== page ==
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Monday, December 5, 2022

Dive into Arneson, the artist behind UC Davis’s famous Eggheads 

The John Natsoulas Gallery celebrates the work of UC Davis Emeritus Art Professor Robert Arneson with 30-year Memorial Exhibition

By MARIA MARTINEZ CASTRO  — features@theaggie.org 

 

On the second floor of the John Natsoulas Center for the Arts, the work of famous artist and UC Davis Emeritus Art Professor Robert Arneson sits waiting for the Davis community to see. Walking through the space and stepping on the creaky wooden floors of the gallery, the art forms Arneson was most famous for — ceramics and self-portraits — are on display. 

At the top second-floor stairs, you are greeted with a cheeky self-portrait of the artist, who is staring at you picking his nose in an explosion of color. Further into the room are ceramic forms of foods, bricks and portraits of Cold War United States and USSR army generals. 

The Robert Arneson 30-Year Memorial Exhibition will run from Nov. 2, 2022, to Jan. 7, 2023, at the John Natsoulas Center for the Arts in downtown Davis. The exhibit honors the late artist’s work and his contributions to the UC Davis Department of Art. 

Arneson is most well-known for his ceramics and self-portrait work, his massive influence on the Funk art movement, and his establishment of the famous ceramics art studio TB-9 (Temporary Building 9) at UC Davis. 

“He revolutionized sculpture and he created, there’s a movement on the first floor, called Funk art,” John Natsoulas said, founder and operator of the John Natsoulas Center, and Arneson’s mentee. “He was the clay godfather of Funk art. There are painters in there; there are sculptors in there, but he was it.” 

Arneson’s career at UC Davis spanned three decades, from 1962 to his retirement in 1991. While at the university, Arneson and his students changed the trajectory of ceramics as an art form. They did so in the margins at the famously known TB-9 studio on campus. 

“Temporary Building 9, which was the ceramics building, you know how that started?” Natsoulas said. “That’s where food science had all of their fruit. A lot of their fruit and vegetables were canned and jarred and stored there. It was a giant fruit and vegetable storage, and these guys and gals ate it all for them to have room to have this big ceramics warehouse.” 

Simon Sadler, chair of the UC Davis Design Department and professor of design, spoke to the revolutionary nature of Arneson’s ceramics works. 

“It is a bit of a marginal art form,” Sadler said. “But UC Davis is a bit of a legend in ceramics. Arneson was famous for creating a culture around TB-9 […] Arneson was a bit on the margins as a ceramicist, in a department that was on the margins […] in the 1960s and ‘70s.”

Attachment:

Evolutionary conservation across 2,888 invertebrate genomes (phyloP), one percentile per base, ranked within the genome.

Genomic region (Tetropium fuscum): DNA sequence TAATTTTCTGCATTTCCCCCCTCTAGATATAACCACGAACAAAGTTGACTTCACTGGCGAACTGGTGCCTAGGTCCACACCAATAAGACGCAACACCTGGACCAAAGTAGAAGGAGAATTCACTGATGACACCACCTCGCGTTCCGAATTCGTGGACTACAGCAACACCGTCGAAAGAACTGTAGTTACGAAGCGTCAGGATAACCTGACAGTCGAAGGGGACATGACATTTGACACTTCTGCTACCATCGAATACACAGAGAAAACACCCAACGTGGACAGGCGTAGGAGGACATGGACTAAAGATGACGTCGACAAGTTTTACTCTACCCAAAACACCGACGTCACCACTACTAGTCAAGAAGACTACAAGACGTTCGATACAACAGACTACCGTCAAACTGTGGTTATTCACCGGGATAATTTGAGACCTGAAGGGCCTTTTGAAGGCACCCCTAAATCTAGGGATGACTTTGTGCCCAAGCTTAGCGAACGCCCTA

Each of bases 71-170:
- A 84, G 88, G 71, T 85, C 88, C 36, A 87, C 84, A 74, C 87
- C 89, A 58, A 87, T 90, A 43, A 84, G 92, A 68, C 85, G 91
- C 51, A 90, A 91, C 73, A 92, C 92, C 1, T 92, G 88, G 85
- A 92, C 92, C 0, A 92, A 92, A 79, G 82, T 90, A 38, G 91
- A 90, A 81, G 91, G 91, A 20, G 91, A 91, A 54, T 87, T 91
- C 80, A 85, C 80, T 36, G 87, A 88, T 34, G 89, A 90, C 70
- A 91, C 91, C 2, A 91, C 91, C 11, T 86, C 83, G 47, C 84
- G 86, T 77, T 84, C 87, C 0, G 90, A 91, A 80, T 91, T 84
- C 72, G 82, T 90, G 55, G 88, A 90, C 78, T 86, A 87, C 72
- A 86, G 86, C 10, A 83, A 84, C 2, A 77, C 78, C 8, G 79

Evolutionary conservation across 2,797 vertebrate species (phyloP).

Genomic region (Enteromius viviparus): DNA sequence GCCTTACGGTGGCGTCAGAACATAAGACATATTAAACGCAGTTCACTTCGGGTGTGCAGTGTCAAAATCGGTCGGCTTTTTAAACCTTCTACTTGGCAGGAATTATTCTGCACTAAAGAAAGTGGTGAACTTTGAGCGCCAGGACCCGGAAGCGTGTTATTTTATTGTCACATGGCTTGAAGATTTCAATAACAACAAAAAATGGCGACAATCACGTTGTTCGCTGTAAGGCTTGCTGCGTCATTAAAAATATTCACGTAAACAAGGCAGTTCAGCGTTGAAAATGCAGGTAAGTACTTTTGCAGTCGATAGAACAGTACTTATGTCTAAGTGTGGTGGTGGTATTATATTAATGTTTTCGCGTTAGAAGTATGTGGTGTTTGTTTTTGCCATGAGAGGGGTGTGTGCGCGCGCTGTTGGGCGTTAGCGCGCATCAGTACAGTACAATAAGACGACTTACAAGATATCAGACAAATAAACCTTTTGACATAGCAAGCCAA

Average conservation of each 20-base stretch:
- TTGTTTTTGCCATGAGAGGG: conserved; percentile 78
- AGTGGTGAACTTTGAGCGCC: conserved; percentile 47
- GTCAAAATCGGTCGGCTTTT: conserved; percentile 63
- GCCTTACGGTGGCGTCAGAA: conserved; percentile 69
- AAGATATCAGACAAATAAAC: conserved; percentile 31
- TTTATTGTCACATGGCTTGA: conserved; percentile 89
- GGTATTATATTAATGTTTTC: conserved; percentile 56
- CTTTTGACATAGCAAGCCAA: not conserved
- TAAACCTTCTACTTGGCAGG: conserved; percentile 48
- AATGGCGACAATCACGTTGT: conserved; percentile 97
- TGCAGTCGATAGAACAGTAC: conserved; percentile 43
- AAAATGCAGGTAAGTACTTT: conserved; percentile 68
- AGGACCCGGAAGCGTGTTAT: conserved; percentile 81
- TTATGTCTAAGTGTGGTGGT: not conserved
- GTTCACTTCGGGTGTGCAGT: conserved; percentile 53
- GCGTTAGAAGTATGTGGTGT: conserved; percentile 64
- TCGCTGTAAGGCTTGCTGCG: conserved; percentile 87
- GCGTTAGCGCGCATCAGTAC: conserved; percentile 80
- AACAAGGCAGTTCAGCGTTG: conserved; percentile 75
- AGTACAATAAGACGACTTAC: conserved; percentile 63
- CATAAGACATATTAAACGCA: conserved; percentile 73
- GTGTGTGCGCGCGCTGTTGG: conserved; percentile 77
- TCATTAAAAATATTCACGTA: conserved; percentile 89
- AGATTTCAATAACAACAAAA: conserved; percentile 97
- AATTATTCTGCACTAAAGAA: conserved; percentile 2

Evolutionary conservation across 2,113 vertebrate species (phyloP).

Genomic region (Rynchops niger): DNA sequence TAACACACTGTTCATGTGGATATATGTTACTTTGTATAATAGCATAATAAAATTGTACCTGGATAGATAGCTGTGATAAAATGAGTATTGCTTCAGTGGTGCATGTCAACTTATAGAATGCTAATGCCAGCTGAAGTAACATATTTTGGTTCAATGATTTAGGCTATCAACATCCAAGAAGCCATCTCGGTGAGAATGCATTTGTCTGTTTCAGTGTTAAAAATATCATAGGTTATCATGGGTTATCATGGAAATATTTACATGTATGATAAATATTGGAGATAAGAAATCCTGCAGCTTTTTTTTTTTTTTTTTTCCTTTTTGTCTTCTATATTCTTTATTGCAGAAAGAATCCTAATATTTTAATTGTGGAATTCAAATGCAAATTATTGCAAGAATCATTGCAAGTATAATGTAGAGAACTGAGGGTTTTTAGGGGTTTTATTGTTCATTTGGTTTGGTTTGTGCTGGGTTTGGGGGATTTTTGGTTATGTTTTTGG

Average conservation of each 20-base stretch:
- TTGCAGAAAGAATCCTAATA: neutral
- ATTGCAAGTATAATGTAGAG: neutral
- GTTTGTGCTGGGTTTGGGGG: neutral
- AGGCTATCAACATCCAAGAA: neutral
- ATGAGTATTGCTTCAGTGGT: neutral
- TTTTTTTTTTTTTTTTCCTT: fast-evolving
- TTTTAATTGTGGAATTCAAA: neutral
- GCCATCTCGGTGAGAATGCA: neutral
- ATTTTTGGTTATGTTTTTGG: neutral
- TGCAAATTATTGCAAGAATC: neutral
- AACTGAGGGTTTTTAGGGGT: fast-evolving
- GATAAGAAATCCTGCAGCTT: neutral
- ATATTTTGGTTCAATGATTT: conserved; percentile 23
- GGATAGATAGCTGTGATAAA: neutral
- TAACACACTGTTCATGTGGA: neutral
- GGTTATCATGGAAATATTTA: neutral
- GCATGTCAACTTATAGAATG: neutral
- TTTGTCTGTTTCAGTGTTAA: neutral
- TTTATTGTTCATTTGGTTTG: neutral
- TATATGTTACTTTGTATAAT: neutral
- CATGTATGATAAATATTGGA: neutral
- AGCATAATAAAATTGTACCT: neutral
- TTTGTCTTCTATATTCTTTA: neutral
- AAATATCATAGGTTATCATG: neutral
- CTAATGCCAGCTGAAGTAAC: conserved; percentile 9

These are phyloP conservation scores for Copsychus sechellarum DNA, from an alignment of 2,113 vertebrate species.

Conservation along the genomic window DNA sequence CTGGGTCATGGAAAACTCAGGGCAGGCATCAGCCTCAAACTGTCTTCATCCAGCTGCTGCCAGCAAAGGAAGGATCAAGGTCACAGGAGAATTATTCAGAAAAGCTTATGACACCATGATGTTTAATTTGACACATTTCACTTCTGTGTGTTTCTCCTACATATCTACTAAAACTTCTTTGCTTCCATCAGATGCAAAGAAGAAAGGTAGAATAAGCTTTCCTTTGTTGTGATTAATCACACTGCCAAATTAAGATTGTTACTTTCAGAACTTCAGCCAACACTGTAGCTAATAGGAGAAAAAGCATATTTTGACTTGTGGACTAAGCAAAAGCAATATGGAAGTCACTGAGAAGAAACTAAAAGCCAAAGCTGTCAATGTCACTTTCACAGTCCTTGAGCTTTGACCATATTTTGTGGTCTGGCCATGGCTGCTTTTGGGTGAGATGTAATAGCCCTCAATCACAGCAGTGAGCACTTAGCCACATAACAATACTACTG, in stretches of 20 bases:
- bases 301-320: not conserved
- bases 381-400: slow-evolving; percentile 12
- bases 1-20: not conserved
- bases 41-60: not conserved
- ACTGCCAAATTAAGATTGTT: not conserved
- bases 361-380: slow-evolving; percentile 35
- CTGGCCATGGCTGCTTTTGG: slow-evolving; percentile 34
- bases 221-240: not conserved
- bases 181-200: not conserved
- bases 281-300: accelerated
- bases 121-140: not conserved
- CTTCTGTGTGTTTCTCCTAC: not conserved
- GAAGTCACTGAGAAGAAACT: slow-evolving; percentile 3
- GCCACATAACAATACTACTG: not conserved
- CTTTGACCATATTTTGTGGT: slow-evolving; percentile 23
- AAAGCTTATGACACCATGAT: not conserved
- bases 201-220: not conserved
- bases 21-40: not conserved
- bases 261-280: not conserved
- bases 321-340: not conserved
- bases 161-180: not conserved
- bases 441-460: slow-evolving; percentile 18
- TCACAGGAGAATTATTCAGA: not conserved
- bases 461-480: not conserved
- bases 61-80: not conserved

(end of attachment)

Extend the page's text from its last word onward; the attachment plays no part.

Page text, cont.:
Natsoulas also pointed out the importance of Arneson’s influence on ceramics at UC Davis, and specifically his use of the TB-9 building.

“The impact of TB-9 at that time was huge,” Natsoulas said. “Now, there are no ceramics sculptors working in the graduate [department]; there is not really that kind of movement because he was so amazing.”

However, Arneson’s legacy at UC Davis extends beyond the ceramics Funk art movement and TB-9. Students on campus can witness his work every day when walking by the Shields Library, Mrak Hall or the UC Davis School of Law. 

Arneson is the creator of the famous Egghead sculptures on campus, which Sadler believes Arneson created as light-hearted critiques of the university.

“They are kind of endearing, but they are critiques,” Sadler said. “An egghead, you know, is a euphemism for an intellectual. […] Arneson was probably like […] at once sort of happy and grateful to be at the university and on the other hand thinking, ‘What the hell am I doing at the university? Why am I with all these other eggheads who think that everything’s gotta be scientific and provable when clearly I’m a counterculturalist, full of emotions and fun-loving?’” 

The Eggheads and the exhibition at the John Natsoulas Gallery showcase the intricate work and mind of an important artist and professor in UC Davis history. 

“The big legacy is of art at UC Davis,” Sadler said. “And it’s been sort of a hidden legacy for a long time. Arneson was famous […] but we’ve never quite known what to do with that legacy, and I think [what] the creation of the Manetti Shrem Museum does is [help] solidify UC Davis, not just as one of the world’s preeminent centers of agriculture and animal science, but it’s also a weird place where you can go study the arts out in the tomato fields. And there’s a long legacy there.” 

 

Written by: Maria Martinez Castro — features@theaggie.org